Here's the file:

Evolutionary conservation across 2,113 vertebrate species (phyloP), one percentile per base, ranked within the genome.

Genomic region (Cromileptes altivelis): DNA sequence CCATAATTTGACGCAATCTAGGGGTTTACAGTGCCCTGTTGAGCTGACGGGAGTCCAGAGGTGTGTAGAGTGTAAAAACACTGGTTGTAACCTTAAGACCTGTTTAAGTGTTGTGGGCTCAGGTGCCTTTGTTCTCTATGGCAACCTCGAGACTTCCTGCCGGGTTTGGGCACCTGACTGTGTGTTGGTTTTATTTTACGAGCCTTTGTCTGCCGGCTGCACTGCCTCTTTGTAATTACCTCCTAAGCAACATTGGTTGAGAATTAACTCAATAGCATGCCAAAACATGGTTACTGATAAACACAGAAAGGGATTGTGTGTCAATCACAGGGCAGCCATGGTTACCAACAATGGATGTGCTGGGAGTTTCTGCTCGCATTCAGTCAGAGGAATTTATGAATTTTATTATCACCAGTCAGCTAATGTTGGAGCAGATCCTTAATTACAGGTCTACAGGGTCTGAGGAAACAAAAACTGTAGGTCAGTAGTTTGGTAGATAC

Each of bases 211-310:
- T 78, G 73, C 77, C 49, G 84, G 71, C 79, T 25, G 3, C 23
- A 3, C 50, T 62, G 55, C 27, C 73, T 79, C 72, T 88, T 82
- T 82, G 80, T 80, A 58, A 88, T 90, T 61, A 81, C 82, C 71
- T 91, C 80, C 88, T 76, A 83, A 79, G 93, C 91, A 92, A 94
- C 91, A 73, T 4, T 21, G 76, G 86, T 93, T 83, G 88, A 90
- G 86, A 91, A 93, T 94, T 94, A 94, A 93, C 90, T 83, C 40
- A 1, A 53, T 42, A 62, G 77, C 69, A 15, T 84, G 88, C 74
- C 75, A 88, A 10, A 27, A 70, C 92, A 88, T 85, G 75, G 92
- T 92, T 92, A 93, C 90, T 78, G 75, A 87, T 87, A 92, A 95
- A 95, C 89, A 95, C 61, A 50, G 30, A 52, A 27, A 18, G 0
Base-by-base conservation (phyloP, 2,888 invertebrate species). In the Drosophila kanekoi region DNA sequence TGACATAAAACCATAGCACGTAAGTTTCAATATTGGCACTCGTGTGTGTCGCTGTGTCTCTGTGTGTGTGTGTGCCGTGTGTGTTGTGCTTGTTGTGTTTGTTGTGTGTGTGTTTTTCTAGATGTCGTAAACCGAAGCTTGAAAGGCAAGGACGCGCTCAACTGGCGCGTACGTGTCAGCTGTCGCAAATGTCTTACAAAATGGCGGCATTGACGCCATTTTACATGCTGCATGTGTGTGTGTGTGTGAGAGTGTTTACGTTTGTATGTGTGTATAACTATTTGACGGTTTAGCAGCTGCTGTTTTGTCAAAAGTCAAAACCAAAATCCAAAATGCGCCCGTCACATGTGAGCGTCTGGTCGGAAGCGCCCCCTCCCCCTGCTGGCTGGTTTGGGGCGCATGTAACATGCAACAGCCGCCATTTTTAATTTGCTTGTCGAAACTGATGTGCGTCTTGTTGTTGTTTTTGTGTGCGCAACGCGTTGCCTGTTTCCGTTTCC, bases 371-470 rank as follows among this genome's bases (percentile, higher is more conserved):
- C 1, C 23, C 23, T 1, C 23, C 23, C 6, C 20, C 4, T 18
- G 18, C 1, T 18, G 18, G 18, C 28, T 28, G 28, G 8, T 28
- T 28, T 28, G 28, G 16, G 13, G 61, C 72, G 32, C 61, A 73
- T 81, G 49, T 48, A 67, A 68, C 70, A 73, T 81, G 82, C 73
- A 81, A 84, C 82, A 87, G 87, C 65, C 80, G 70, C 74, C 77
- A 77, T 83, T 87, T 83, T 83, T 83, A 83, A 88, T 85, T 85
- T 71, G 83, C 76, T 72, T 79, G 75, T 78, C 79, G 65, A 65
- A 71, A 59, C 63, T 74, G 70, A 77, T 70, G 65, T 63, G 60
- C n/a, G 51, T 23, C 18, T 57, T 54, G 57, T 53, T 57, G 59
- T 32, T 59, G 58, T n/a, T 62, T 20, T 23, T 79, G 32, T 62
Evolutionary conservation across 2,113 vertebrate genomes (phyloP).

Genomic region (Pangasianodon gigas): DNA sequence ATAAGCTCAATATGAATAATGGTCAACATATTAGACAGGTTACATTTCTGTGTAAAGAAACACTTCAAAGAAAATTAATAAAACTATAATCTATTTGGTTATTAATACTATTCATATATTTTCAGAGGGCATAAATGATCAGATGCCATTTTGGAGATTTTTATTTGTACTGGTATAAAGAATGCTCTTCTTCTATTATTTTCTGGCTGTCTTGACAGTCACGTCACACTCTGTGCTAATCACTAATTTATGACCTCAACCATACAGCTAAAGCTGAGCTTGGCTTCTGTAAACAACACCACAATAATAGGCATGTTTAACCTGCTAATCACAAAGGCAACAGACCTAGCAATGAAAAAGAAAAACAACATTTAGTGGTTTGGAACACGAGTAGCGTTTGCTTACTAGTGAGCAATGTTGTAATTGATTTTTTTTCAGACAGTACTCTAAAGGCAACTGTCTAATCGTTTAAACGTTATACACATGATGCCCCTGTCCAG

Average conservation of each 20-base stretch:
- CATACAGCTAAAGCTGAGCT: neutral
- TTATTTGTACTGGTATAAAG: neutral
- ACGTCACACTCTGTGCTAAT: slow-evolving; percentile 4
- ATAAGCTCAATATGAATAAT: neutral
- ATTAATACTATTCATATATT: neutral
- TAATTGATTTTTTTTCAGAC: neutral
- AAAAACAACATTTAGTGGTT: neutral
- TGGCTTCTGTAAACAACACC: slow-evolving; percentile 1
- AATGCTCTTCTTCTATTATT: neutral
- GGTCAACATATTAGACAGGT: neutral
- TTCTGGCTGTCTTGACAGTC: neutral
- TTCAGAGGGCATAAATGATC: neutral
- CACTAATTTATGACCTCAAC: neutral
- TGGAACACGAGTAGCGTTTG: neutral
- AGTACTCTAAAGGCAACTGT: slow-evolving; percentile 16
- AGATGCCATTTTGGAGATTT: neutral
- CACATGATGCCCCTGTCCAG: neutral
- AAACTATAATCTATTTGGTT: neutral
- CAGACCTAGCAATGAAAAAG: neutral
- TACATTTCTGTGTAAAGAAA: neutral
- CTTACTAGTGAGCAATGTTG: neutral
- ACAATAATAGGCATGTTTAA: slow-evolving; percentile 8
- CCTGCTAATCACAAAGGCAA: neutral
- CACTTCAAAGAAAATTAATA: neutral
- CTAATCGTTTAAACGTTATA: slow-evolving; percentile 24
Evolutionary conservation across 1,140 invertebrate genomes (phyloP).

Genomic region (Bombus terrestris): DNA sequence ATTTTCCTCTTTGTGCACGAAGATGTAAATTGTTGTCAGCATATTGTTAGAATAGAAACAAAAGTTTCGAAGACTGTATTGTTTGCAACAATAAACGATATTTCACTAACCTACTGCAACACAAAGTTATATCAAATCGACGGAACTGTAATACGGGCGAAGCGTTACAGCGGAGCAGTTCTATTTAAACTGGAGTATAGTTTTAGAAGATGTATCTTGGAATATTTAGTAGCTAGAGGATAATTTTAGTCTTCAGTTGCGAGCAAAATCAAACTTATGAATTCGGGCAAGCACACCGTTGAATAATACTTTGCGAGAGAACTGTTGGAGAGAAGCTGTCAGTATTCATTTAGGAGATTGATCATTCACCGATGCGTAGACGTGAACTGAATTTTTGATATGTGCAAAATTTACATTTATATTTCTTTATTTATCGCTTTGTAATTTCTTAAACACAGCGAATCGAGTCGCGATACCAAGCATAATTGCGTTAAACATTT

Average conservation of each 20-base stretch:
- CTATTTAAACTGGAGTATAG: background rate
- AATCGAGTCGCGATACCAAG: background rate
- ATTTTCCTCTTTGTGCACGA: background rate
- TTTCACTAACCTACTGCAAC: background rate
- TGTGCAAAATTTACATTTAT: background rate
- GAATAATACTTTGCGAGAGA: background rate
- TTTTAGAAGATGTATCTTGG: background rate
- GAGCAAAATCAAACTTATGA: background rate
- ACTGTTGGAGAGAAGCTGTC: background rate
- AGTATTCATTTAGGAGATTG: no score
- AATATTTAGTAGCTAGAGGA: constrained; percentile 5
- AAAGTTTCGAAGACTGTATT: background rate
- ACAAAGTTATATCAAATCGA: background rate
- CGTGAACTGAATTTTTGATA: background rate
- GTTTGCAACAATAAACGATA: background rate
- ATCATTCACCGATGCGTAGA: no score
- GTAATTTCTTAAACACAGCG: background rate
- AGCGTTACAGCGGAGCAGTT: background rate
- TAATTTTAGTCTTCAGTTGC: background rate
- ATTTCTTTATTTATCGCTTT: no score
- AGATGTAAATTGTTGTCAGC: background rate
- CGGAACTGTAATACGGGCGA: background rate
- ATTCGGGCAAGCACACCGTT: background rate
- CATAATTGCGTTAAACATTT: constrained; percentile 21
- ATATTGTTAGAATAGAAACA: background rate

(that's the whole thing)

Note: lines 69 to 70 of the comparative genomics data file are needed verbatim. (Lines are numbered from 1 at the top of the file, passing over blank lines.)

- CGTGAACTGAATTTTTGATA: background rate
- GTTTGCAACAATAAACGATA: background rate